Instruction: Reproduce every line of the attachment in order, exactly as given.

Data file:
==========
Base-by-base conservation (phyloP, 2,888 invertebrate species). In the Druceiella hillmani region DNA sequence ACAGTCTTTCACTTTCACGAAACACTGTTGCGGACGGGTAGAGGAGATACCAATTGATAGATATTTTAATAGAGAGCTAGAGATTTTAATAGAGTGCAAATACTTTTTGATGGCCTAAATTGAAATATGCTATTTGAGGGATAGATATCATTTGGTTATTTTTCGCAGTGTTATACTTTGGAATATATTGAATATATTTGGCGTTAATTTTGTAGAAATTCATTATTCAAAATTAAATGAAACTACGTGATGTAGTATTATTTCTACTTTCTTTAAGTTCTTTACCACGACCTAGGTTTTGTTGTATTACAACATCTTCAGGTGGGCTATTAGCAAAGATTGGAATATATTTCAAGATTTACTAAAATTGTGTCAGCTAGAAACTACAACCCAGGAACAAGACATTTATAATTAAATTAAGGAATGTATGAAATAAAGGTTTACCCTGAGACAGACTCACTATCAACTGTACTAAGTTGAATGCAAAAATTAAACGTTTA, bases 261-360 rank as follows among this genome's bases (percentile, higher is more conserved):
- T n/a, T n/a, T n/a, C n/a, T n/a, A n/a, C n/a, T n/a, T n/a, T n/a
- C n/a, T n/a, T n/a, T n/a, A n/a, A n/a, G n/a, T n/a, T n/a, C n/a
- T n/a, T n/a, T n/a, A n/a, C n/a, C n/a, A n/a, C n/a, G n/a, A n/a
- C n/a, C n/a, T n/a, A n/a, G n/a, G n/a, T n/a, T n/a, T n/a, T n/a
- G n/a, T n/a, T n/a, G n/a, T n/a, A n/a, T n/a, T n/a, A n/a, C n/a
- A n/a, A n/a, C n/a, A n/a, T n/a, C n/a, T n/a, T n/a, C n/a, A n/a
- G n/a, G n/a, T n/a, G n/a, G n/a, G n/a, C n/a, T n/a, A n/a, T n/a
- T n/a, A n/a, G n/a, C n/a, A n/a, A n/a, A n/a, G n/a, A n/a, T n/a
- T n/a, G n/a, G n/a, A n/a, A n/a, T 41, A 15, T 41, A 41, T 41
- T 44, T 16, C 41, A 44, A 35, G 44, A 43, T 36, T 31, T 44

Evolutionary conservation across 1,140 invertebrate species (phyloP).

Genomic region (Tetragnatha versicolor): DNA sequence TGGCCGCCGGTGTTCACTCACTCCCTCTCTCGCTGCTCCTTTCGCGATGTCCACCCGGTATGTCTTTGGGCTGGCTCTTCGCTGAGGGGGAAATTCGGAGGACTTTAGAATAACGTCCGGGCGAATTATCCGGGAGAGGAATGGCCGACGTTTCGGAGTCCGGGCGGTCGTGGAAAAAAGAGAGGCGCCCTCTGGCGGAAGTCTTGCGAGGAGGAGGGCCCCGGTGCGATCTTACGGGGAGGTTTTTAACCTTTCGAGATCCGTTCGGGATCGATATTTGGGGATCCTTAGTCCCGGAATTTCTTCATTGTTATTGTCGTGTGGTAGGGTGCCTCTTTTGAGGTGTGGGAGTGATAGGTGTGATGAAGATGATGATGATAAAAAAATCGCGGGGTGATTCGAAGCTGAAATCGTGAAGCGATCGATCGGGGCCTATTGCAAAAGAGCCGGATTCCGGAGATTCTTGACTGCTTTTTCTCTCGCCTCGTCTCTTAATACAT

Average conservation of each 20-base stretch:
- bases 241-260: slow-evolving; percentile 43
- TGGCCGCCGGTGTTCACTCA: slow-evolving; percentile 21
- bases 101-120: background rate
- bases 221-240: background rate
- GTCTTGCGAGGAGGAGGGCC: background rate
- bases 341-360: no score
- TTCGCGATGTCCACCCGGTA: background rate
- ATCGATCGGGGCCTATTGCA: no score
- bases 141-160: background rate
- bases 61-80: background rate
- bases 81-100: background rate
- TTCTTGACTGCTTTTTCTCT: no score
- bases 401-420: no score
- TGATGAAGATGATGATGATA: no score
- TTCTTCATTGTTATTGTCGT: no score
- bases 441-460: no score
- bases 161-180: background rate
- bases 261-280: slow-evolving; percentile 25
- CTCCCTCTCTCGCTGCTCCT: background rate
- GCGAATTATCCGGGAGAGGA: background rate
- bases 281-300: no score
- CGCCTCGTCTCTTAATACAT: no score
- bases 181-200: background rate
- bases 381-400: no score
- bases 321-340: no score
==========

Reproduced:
Base-by-base conservation (phyloP, 2,888 invertebrate species). In the Druceiella hillmani region DNA sequence ACAGTCTTTCACTTTCACGAAACACTGTTGCGGACGGGTAGAGGAGATACCAATTGATAGATATTTTAATAGAGAGCTAGAGATTTTAATAGAGTGCAAATACTTTTTGATGGCCTAAATTGAAATATGCTATTTGAGGGATAGATATCATTTGGTTATTTTTCGCAGTGTTATACTTTGGAATATATTGAATATATTTGGCGTTAATTTTGTAGAAATTCATTATTCAAAATTAAATGAAACTACGTGATGTAGTATTATTTCTACTTTCTTTAAGTTCTTTACCACGACCTAGGTTTTGTTGTATTACAACATCTTCAGGTGGGCTATTAGCAAAGATTGGAATATATTTCAAGATTTACTAAAATTGTGTCAGCTAGAAACTACAACCCAGGAACAAGACATTTATAATTAAATTAAGGAATGTATGAAATAAAGGTTTACCCTGAGACAGACTCACTATCAACTGTACTAAGTTGAATGCAAAAATTAAACGTTTA, bases 261-360 rank as follows among this genome's bases (percentile, higher is more conserved):
- T n/a, T n/a, T n/a, C n/a, T n/a, A n/a, C n/a, T n/a, T n/a, T n/a
- C n/a, T n/a, T n/a, T n/a, A n/a, A n/a, G n/a, T n/a, T n/a, C n/a
- T n/a, T n/a, T n/a, A n/a, C n/a, C n/a, A n/a, C n/a, G n/a, A n/a
- C n/a, C n/a, T n/a, A n/a, G n/a, G n/a, T n/a, T n/a, T n/a, T n/a
- G n/a, T n/a, T n/a, G n/a, T n/a, A n/a, T n/a, T n/a, A n/a, C n/a
- A n/a, A n/a, C n/a, A n/a, T n/a, C n/a, T n/a, T n/a, C n/a, A n/a
- G n/a, G n/a, T n/a, G n/a, G n/a, G n/a, C n/a, T n/a, A n/a, T n/a
- T n/a, A n/a, G n/a, C n/a, A n/a, A n/a, A n/a, G n/a, A n/a, T n/a
- T n/a, G n/a, G n/a, A n/a, A n/a, T 41, A 15, T 41, A 41, T 41
- T 44, T 16, C 41, A 44, A 35, G 44, A 43, T 36, T 31, T 44

Evolutionary conservation across 1,140 invertebrate species (phyloP).

Genomic region (Tetragnatha versicolor): DNA sequence TGGCCGCCGGTGTTCACTCACTCCCTCTCTCGCTGCTCCTTTCGCGATGTCCACCCGGTATGTCTTTGGGCTGGCTCTTCGCTGAGGGGGAAATTCGGAGGACTTTAGAATAACGTCCGGGCGAATTATCCGGGAGAGGAATGGCCGACGTTTCGGAGTCCGGGCGGTCGTGGAAAAAAGAGAGGCGCCCTCTGGCGGAAGTCTTGCGAGGAGGAGGGCCCCGGTGCGATCTTACGGGGAGGTTTTTAACCTTTCGAGATCCGTTCGGGATCGATATTTGGGGATCCTTAGTCCCGGAATTTCTTCATTGTTATTGTCGTGTGGTAGGGTGCCTCTTTTGAGGTGTGGGAGTGATAGGTGTGATGAAGATGATGATGATAAAAAAATCGCGGGGTGATTCGAAGCTGAAATCGTGAAGCGATCGATCGGGGCCTATTGCAAAAGAGCCGGATTCCGGAGATTCTTGACTGCTTTTTCTCTCGCCTCGTCTCTTAATACAT

Average conservation of each 20-base stretch:
- bases 241-260: slow-evolving; percentile 43
- TGGCCGCCGGTGTTCACTCA: slow-evolving; percentile 21
- bases 101-120: background rate
- bases 221-240: background rate
- GTCTTGCGAGGAGGAGGGCC: background rate
- bases 341-360: no score
- TTCGCGATGTCCACCCGGTA: background rate
- ATCGATCGGGGCCTATTGCA: no score
- bases 141-160: background rate
- bases 61-80: background rate
- bases 81-100: background rate
- TTCTTGACTGCTTTTTCTCT: no score
- bases 401-420: no score
- TGATGAAGATGATGATGATA: no score
- TTCTTCATTGTTATTGTCGT: no score
- bases 441-460: no score
- bases 161-180: background rate
- bases 261-280: slow-evolving; percentile 25
- CTCCCTCTCTCGCTGCTCCT: background rate
- GCGAATTATCCGGGAGAGGA: background rate
- bases 281-300: no score
- CGCCTCGTCTCTTAATACAT: no score
- bases 181-200: background rate
- bases 381-400: no score
- bases 321-340: no score